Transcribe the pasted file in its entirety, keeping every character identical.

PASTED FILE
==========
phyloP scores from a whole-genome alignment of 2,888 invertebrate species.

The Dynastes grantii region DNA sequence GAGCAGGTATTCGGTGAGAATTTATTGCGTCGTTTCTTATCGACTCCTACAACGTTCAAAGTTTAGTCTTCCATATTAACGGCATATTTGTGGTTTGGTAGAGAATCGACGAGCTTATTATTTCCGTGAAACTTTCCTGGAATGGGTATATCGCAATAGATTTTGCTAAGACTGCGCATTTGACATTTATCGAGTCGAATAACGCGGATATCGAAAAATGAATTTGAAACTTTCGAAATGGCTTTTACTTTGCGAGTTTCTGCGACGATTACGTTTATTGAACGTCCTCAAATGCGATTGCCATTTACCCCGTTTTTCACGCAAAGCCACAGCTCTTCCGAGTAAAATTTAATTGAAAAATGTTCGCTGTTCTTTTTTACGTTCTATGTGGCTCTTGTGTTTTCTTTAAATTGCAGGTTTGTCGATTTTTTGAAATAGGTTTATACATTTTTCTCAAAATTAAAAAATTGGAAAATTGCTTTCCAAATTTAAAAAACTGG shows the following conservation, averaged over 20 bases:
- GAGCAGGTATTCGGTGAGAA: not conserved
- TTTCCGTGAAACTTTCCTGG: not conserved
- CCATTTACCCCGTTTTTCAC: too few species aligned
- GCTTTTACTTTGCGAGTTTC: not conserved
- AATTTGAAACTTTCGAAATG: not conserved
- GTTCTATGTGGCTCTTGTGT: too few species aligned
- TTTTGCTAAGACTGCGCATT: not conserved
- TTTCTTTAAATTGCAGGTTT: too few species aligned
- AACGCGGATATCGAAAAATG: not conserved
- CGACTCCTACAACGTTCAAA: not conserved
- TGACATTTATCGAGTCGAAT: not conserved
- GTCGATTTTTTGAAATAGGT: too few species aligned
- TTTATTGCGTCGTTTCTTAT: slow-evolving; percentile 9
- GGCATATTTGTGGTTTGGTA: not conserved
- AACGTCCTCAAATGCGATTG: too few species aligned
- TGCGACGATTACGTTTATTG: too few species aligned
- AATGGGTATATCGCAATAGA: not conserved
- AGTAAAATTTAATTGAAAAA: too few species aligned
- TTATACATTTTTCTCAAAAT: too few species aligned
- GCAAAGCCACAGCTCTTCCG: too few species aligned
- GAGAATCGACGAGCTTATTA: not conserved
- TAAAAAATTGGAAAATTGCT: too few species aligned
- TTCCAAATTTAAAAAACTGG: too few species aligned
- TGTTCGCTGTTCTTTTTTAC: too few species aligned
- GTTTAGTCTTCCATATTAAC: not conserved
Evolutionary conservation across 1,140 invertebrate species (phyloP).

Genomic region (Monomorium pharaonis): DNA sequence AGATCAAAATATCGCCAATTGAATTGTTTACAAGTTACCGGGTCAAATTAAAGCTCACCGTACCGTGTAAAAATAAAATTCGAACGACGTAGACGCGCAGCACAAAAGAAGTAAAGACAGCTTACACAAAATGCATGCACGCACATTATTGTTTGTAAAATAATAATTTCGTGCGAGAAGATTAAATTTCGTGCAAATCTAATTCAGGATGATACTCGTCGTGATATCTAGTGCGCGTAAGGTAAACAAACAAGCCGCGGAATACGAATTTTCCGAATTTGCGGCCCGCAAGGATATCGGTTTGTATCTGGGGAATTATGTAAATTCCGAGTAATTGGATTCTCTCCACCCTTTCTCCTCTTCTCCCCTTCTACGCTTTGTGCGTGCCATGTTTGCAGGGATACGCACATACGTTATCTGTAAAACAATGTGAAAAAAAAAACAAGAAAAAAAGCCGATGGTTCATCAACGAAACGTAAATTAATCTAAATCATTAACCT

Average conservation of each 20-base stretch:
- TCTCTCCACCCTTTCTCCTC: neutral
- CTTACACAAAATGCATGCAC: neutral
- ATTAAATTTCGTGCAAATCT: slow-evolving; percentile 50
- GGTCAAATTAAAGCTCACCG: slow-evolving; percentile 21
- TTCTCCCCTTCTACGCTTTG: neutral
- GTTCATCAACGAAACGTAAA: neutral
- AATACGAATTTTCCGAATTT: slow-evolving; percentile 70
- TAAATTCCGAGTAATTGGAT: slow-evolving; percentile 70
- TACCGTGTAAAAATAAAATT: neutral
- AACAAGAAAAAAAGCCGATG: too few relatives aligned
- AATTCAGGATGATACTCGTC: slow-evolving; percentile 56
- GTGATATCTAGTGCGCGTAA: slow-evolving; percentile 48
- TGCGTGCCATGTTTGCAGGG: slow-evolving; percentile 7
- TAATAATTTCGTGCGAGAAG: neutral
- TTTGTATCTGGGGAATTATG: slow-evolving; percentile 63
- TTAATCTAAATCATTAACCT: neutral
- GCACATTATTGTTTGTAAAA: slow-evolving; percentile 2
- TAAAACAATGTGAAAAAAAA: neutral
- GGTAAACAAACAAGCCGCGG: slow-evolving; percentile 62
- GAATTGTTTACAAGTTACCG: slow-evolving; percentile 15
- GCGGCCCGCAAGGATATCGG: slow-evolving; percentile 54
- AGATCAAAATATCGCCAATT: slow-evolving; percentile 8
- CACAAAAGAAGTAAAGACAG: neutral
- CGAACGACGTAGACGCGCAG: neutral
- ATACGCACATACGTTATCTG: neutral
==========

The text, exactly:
phyloP scores from a whole-genome alignment of 2,888 invertebrate species.

The Dynastes grantii region DNA sequence GAGCAGGTATTCGGTGAGAATTTATTGCGTCGTTTCTTATCGACTCCTACAACGTTCAAAGTTTAGTCTTCCATATTAACGGCATATTTGTGGTTTGGTAGAGAATCGACGAGCTTATTATTTCCGTGAAACTTTCCTGGAATGGGTATATCGCAATAGATTTTGCTAAGACTGCGCATTTGACATTTATCGAGTCGAATAACGCGGATATCGAAAAATGAATTTGAAACTTTCGAAATGGCTTTTACTTTGCGAGTTTCTGCGACGATTACGTTTATTGAACGTCCTCAAATGCGATTGCCATTTACCCCGTTTTTCACGCAAAGCCACAGCTCTTCCGAGTAAAATTTAATTGAAAAATGTTCGCTGTTCTTTTTTACGTTCTATGTGGCTCTTGTGTTTTCTTTAAATTGCAGGTTTGTCGATTTTTTGAAATAGGTTTATACATTTTTCTCAAAATTAAAAAATTGGAAAATTGCTTTCCAAATTTAAAAAACTGG shows the following conservation, averaged over 20 bases:
- GAGCAGGTATTCGGTGAGAA: not conserved
- TTTCCGTGAAACTTTCCTGG: not conserved
- CCATTTACCCCGTTTTTCAC: too few species aligned
- GCTTTTACTTTGCGAGTTTC: not conserved
- AATTTGAAACTTTCGAAATG: not conserved
- GTTCTATGTGGCTCTTGTGT: too few species aligned
- TTTTGCTAAGACTGCGCATT: not conserved
- TTTCTTTAAATTGCAGGTTT: too few species aligned
- AACGCGGATATCGAAAAATG: not conserved
- CGACTCCTACAACGTTCAAA: not conserved
- TGACATTTATCGAGTCGAAT: not conserved
- GTCGATTTTTTGAAATAGGT: too few species aligned
- TTTATTGCGTCGTTTCTTAT: slow-evolving; percentile 9
- GGCATATTTGTGGTTTGGTA: not conserved
- AACGTCCTCAAATGCGATTG: too few species aligned
- TGCGACGATTACGTTTATTG: too few species aligned
- AATGGGTATATCGCAATAGA: not conserved
- AGTAAAATTTAATTGAAAAA: too few species aligned
- TTATACATTTTTCTCAAAAT: too few species aligned
- GCAAAGCCACAGCTCTTCCG: too few species aligned
- GAGAATCGACGAGCTTATTA: not conserved
- TAAAAAATTGGAAAATTGCT: too few species aligned
- TTCCAAATTTAAAAAACTGG: too few species aligned
- TGTTCGCTGTTCTTTTTTAC: too few species aligned
- GTTTAGTCTTCCATATTAAC: not conserved
Evolutionary conservation across 1,140 invertebrate species (phyloP).

Genomic region (Monomorium pharaonis): DNA sequence AGATCAAAATATCGCCAATTGAATTGTTTACAAGTTACCGGGTCAAATTAAAGCTCACCGTACCGTGTAAAAATAAAATTCGAACGACGTAGACGCGCAGCACAAAAGAAGTAAAGACAGCTTACACAAAATGCATGCACGCACATTATTGTTTGTAAAATAATAATTTCGTGCGAGAAGATTAAATTTCGTGCAAATCTAATTCAGGATGATACTCGTCGTGATATCTAGTGCGCGTAAGGTAAACAAACAAGCCGCGGAATACGAATTTTCCGAATTTGCGGCCCGCAAGGATATCGGTTTGTATCTGGGGAATTATGTAAATTCCGAGTAATTGGATTCTCTCCACCCTTTCTCCTCTTCTCCCCTTCTACGCTTTGTGCGTGCCATGTTTGCAGGGATACGCACATACGTTATCTGTAAAACAATGTGAAAAAAAAAACAAGAAAAAAAGCCGATGGTTCATCAACGAAACGTAAATTAATCTAAATCATTAACCT

Average conservation of each 20-base stretch:
- TCTCTCCACCCTTTCTCCTC: neutral
- CTTACACAAAATGCATGCAC: neutral
- ATTAAATTTCGTGCAAATCT: slow-evolving; percentile 50
- GGTCAAATTAAAGCTCACCG: slow-evolving; percentile 21
- TTCTCCCCTTCTACGCTTTG: neutral
- GTTCATCAACGAAACGTAAA: neutral
- AATACGAATTTTCCGAATTT: slow-evolving; percentile 70
- TAAATTCCGAGTAATTGGAT: slow-evolving; percentile 70
- TACCGTGTAAAAATAAAATT: neutral
- AACAAGAAAAAAAGCCGATG: too few relatives aligned
- AATTCAGGATGATACTCGTC: slow-evolving; percentile 56
- GTGATATCTAGTGCGCGTAA: slow-evolving; percentile 48
- TGCGTGCCATGTTTGCAGGG: slow-evolving; percentile 7
- TAATAATTTCGTGCGAGAAG: neutral
- TTTGTATCTGGGGAATTATG: slow-evolving; percentile 63
- TTAATCTAAATCATTAACCT: neutral
- GCACATTATTGTTTGTAAAA: slow-evolving; percentile 2
- TAAAACAATGTGAAAAAAAA: neutral
- GGTAAACAAACAAGCCGCGG: slow-evolving; percentile 62
- GAATTGTTTACAAGTTACCG: slow-evolving; percentile 15
- GCGGCCCGCAAGGATATCGG: slow-evolving; percentile 54
- AGATCAAAATATCGCCAATT: slow-evolving; percentile 8
- CACAAAAGAAGTAAAGACAG: neutral
- CGAACGACGTAGACGCGCAG: neutral
- ATACGCACATACGTTATCTG: neutral